Living Materials: Ethics and Principles for Embodied Stewardship
This conversation between artist and archivist Cori Olinghouse and art historian Megan Metcalf examines embodied conservation skills, which are essential for the preservation of performance and related mediums yet remain mostly invisible and under-theorized in visual art. The presentation begins from the premise that dance and other performance forms have inherent strategies for continuation that mitigate against their ephemerality. First the speakers lay out paradigms from dance and improvisation for originality, authorship, and continuity that are at odds with those of object conservation. This sets up an exploration of the care of live art at museums and beyond institutions through a “mutual interview” focused on each speaker’s experience with translating dance and performance works for the present and future.
Olinghouse’s role ferrying embodied knowledge from artist to museum for Autumn Knight’s WALL (2016), acquired by the Studio Museum in Harlem in 2019, underscored the need for artist- and body-centered approaches to archiving and preservation. This need was also uncovered in the acquisition of Simone Forti’s Dance Constructions (1960-61) by the Museum of Modern Art (NY) in 2015, a process in which Metcalf participated. The curatorial framework and dramaturgy developed by Olinghouse in 2015 for Melinda Ring’s Impossible Dance #2 (still life) (1999) are instructive alongside older models for “preserving” dances such as Yvonne Rainer’s Trio A (1966), a critical piece of Metcalf’s research into continuation models for dance. And, the reconstruction and reinterpretation of Trisha Brown’s Pamplona Stones (1974) undertaken by Olinghouse in 2018 provides a foil for projects initiated under Merce Cunningham’s Legacy Plan, both of which offer creative approaches to the “afterlives” of performance. The Pamplona Stones project foregrounded collaboration and re-formulated its humor in order to enable the duet to endure in the present, while Metcalf’s research has shown that the Legacy Plan foreclosed such transformations of Cunningham’s work within the museum context, making clear certain expectations of the museum’s competencies.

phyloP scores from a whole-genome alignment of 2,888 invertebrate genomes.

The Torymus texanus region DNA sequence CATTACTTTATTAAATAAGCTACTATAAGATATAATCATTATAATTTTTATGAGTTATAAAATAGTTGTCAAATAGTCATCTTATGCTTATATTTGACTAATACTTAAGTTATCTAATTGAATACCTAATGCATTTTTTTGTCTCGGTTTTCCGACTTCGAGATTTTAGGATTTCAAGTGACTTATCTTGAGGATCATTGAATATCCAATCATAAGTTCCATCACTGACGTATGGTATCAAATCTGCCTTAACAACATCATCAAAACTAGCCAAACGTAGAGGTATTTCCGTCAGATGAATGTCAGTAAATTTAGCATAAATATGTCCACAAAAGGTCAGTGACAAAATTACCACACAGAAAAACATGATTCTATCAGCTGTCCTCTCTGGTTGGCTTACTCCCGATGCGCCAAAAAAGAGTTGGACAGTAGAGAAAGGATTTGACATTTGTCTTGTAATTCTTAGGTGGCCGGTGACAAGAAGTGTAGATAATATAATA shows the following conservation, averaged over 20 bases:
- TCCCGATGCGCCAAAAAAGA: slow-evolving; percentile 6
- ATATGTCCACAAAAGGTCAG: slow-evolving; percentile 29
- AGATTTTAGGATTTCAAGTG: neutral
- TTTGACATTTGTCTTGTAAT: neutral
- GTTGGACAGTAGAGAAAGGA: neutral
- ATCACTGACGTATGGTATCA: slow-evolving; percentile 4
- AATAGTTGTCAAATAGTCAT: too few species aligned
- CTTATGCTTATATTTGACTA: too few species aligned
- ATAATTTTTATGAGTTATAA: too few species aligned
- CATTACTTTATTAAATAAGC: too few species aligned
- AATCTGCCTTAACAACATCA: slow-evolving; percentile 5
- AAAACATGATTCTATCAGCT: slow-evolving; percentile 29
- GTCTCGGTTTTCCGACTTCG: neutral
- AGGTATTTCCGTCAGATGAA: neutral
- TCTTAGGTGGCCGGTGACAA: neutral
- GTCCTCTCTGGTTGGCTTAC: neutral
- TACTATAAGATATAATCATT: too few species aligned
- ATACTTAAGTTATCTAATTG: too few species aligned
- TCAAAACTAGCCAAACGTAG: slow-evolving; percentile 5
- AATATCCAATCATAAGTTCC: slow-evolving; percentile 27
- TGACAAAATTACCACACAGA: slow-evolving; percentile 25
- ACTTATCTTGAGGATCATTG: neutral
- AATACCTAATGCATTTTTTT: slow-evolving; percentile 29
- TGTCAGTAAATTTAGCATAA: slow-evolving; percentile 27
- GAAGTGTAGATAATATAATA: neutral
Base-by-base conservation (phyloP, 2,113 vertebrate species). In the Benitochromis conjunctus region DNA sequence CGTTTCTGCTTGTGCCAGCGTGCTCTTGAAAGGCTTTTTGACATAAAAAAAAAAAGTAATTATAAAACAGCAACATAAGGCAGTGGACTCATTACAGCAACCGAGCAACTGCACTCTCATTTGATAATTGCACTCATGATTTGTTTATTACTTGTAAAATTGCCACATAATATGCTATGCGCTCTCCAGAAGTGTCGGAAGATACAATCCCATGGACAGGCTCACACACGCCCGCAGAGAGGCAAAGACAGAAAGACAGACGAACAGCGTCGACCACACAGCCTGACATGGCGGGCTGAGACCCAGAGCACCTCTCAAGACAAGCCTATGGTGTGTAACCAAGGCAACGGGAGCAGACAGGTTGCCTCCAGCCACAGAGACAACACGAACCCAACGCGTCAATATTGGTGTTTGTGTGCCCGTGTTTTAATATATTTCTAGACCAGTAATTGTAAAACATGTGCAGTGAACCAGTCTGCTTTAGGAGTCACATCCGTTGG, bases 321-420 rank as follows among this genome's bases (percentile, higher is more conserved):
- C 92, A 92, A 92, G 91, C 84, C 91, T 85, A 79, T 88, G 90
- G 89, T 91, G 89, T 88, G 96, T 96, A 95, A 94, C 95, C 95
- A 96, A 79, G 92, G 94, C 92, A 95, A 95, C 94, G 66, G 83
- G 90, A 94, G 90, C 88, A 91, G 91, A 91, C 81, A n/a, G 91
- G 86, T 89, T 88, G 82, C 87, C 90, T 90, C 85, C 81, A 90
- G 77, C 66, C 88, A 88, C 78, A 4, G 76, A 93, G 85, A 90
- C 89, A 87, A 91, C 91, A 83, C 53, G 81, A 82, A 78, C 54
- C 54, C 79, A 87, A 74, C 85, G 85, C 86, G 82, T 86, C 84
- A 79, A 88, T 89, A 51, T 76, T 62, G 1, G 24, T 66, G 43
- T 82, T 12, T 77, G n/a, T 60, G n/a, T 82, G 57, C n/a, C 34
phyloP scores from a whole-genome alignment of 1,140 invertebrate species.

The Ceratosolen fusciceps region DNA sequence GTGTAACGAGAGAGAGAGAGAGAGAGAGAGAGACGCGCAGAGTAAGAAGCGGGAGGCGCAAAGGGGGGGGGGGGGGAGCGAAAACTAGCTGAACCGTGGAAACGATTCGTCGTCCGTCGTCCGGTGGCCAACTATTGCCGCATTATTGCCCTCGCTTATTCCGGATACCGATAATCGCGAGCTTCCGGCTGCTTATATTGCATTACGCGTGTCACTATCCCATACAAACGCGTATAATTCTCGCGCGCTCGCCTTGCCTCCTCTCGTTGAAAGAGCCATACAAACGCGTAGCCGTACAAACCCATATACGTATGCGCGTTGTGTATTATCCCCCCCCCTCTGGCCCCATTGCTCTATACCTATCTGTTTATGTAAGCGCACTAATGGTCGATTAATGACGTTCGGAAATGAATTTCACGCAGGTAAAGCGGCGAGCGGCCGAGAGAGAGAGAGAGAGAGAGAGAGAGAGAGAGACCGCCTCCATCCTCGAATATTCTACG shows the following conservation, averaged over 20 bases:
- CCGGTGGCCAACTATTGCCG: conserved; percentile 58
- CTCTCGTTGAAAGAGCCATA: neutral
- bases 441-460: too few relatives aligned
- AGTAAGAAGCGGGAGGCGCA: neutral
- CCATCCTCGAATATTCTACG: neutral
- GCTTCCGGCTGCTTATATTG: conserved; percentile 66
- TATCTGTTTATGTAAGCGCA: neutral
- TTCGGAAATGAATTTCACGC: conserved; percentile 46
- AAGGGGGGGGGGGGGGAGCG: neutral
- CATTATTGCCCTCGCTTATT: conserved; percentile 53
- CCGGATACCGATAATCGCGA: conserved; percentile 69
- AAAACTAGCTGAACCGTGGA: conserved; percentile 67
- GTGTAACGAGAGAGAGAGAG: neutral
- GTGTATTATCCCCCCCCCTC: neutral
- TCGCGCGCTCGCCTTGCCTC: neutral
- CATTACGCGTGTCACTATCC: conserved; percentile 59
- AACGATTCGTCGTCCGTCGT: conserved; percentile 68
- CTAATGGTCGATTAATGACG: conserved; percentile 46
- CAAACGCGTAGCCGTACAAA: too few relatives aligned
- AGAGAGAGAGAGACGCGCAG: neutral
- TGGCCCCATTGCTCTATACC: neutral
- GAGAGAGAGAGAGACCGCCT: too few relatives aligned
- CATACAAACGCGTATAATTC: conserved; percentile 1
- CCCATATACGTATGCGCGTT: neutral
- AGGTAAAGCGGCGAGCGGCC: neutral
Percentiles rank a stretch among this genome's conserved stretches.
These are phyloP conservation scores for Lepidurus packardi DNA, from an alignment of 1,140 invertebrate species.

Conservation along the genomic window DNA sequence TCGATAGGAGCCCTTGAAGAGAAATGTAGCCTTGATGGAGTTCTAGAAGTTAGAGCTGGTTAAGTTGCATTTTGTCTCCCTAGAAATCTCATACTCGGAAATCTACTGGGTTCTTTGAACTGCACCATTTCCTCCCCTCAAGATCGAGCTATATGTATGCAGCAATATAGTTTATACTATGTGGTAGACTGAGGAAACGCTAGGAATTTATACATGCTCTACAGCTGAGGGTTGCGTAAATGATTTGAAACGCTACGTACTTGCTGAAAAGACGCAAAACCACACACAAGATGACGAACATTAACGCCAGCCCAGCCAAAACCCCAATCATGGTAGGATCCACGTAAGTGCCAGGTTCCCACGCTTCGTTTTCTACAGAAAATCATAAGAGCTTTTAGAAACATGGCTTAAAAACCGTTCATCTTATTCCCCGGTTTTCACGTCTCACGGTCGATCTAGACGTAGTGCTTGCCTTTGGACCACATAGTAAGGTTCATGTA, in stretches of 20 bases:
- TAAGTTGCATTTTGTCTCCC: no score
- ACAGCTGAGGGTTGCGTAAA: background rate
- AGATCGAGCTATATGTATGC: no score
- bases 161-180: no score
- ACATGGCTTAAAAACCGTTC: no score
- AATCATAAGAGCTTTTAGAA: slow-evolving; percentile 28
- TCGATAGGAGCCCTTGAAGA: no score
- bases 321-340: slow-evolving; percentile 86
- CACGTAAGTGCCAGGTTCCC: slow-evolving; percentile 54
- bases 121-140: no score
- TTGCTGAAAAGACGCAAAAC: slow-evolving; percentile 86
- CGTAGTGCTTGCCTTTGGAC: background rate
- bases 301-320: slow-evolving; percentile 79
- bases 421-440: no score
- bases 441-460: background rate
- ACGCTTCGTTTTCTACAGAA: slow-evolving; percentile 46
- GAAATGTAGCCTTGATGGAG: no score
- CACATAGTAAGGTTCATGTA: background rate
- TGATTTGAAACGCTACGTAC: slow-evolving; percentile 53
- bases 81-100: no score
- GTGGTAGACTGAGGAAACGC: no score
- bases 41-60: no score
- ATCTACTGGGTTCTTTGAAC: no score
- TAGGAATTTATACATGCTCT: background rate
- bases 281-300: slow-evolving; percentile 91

From these vivid examples, Metcalf and Olinghouse offer guiding principles and ethics for embodied stewardship. These include ensuring a practitioner versed in bodily knowledge is part of the strategic process for conserving live works, while at the same time recognizing the embodied knowledge already held within institutional memory. These recommendations also include acknowledging the social “material” out of which performances are made, individuals who provide a foundational fabric for an artwork’s continuation. The conversation demonstrates how translating performance for the future can offer critical insight into an artwork; when undertaken with embodied conservation skills, it is not necessarily a project threatened by the rigidity of preservation or centrally concerned with loss. And finally, this discussion recognizes the generative performance stewardship taking place in community settings far away from institutional and academic structures. Together the speakers call for diverse, inclusive, and expansive approaches to preservation, which the longstanding field of performance can help inspire.